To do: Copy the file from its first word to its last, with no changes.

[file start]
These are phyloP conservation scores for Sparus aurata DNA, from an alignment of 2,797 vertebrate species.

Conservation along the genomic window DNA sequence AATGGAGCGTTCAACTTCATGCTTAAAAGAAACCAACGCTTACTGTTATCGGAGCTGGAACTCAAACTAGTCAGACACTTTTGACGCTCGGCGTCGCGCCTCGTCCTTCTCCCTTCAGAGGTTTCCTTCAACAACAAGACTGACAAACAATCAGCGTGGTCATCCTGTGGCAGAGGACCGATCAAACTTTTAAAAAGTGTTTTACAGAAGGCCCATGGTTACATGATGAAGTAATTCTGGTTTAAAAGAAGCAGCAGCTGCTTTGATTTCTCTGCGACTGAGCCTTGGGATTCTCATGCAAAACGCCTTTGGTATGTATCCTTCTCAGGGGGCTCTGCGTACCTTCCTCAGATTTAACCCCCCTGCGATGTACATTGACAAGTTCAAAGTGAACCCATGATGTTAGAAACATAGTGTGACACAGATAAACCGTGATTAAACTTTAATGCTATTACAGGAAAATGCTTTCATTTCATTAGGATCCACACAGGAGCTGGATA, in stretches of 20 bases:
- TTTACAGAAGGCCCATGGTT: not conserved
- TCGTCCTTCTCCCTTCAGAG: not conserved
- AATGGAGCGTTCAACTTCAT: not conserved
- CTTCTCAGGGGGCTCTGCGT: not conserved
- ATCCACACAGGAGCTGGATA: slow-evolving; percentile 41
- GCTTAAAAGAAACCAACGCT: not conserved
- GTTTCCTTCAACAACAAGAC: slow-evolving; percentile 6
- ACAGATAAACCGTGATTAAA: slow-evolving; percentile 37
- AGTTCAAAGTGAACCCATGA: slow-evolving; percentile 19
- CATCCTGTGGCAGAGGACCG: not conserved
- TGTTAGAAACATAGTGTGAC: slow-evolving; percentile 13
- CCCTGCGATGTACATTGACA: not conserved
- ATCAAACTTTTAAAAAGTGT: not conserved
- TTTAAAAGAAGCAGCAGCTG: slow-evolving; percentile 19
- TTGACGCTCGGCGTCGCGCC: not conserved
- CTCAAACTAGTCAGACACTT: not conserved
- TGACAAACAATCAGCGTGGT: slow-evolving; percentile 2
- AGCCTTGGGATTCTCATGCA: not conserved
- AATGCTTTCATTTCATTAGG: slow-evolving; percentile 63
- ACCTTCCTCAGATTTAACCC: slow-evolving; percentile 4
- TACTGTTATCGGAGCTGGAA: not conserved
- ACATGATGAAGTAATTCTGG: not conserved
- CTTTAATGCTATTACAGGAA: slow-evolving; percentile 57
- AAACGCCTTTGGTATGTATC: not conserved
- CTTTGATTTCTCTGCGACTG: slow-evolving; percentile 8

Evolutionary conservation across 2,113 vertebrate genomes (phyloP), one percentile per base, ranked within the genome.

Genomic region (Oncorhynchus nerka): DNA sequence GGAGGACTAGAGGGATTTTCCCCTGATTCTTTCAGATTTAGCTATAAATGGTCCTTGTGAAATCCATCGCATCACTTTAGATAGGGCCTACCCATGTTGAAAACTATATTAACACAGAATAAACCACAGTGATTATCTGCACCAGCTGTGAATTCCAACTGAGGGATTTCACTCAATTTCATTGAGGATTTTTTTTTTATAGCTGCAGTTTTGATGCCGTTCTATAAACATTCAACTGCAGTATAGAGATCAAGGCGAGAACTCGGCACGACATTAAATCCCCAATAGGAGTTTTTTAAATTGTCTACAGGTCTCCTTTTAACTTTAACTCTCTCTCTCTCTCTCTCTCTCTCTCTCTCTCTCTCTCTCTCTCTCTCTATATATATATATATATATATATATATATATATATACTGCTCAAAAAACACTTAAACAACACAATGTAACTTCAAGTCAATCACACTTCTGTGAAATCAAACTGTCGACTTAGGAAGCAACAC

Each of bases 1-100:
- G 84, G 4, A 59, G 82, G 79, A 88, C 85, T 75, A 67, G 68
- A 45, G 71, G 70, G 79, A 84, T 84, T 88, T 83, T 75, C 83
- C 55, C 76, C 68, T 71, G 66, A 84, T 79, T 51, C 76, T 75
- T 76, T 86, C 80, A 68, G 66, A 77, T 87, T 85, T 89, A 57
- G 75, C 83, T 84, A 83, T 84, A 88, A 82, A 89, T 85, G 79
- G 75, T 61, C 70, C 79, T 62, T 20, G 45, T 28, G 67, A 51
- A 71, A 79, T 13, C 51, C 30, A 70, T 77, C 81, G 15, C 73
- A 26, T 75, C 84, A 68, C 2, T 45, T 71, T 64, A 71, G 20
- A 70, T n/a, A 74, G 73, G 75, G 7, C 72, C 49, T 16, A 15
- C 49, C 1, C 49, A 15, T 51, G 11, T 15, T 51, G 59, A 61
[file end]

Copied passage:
These are phyloP conservation scores for Sparus aurata DNA, from an alignment of 2,797 vertebrate species.

Conservation along the genomic window DNA sequence AATGGAGCGTTCAACTTCATGCTTAAAAGAAACCAACGCTTACTGTTATCGGAGCTGGAACTCAAACTAGTCAGACACTTTTGACGCTCGGCGTCGCGCCTCGTCCTTCTCCCTTCAGAGGTTTCCTTCAACAACAAGACTGACAAACAATCAGCGTGGTCATCCTGTGGCAGAGGACCGATCAAACTTTTAAAAAGTGTTTTACAGAAGGCCCATGGTTACATGATGAAGTAATTCTGGTTTAAAAGAAGCAGCAGCTGCTTTGATTTCTCTGCGACTGAGCCTTGGGATTCTCATGCAAAACGCCTTTGGTATGTATCCTTCTCAGGGGGCTCTGCGTACCTTCCTCAGATTTAACCCCCCTGCGATGTACATTGACAAGTTCAAAGTGAACCCATGATGTTAGAAACATAGTGTGACACAGATAAACCGTGATTAAACTTTAATGCTATTACAGGAAAATGCTTTCATTTCATTAGGATCCACACAGGAGCTGGATA, in stretches of 20 bases:
- TTTACAGAAGGCCCATGGTT: not conserved
- TCGTCCTTCTCCCTTCAGAG: not conserved
- AATGGAGCGTTCAACTTCAT: not conserved
- CTTCTCAGGGGGCTCTGCGT: not conserved
- ATCCACACAGGAGCTGGATA: slow-evolving; percentile 41
- GCTTAAAAGAAACCAACGCT: not conserved
- GTTTCCTTCAACAACAAGAC: slow-evolving; percentile 6
- ACAGATAAACCGTGATTAAA: slow-evolving; percentile 37
- AGTTCAAAGTGAACCCATGA: slow-evolving; percentile 19
- CATCCTGTGGCAGAGGACCG: not conserved
- TGTTAGAAACATAGTGTGAC: slow-evolving; percentile 13
- CCCTGCGATGTACATTGACA: not conserved
- ATCAAACTTTTAAAAAGTGT: not conserved
- TTTAAAAGAAGCAGCAGCTG: slow-evolving; percentile 19
- TTGACGCTCGGCGTCGCGCC: not conserved
- CTCAAACTAGTCAGACACTT: not conserved
- TGACAAACAATCAGCGTGGT: slow-evolving; percentile 2
- AGCCTTGGGATTCTCATGCA: not conserved
- AATGCTTTCATTTCATTAGG: slow-evolving; percentile 63
- ACCTTCCTCAGATTTAACCC: slow-evolving; percentile 4
- TACTGTTATCGGAGCTGGAA: not conserved
- ACATGATGAAGTAATTCTGG: not conserved
- CTTTAATGCTATTACAGGAA: slow-evolving; percentile 57
- AAACGCCTTTGGTATGTATC: not conserved
- CTTTGATTTCTCTGCGACTG: slow-evolving; percentile 8

Evolutionary conservation across 2,113 vertebrate genomes (phyloP), one percentile per base, ranked within the genome.

Genomic region (Oncorhynchus nerka): DNA sequence GGAGGACTAGAGGGATTTTCCCCTGATTCTTTCAGATTTAGCTATAAATGGTCCTTGTGAAATCCATCGCATCACTTTAGATAGGGCCTACCCATGTTGAAAACTATATTAACACAGAATAAACCACAGTGATTATCTGCACCAGCTGTGAATTCCAACTGAGGGATTTCACTCAATTTCATTGAGGATTTTTTTTTTATAGCTGCAGTTTTGATGCCGTTCTATAAACATTCAACTGCAGTATAGAGATCAAGGCGAGAACTCGGCACGACATTAAATCCCCAATAGGAGTTTTTTAAATTGTCTACAGGTCTCCTTTTAACTTTAACTCTCTCTCTCTCTCTCTCTCTCTCTCTCTCTCTCTCTCTCTCTCTCTCTATATATATATATATATATATATATATATATATATACTGCTCAAAAAACACTTAAACAACACAATGTAACTTCAAGTCAATCACACTTCTGTGAAATCAAACTGTCGACTTAGGAAGCAACAC

Each of bases 1-100:
- G 84, G 4, A 59, G 82, G 79, A 88, C 85, T 75, A 67, G 68
- A 45, G 71, G 70, G 79, A 84, T 84, T 88, T 83, T 75, C 83
- C 55, C 76, C 68, T 71, G 66, A 84, T 79, T 51, C 76, T 75
- T 76, T 86, C 80, A 68, G 66, A 77, T 87, T 85, T 89, A 57
- G 75, C 83, T 84, A 83, T 84, A 88, A 82, A 89, T 85, G 79
- G 75, T 61, C 70, C 79, T 62, T 20, G 45, T 28, G 67, A 51
- A 71, A 79, T 13, C 51, C 30, A 70, T 77, C 81, G 15, C 73
- A 26, T 75, C 84, A 68, C 2, T 45, T 71, T 64, A 71, G 20
- A 70, T n/a, A 74, G 73, G 75, G 7, C 72, C 49, T 16, A 15
- C 49, C 1, C 49, A 15, T 51, G 11, T 15, T 51, G 59, A 61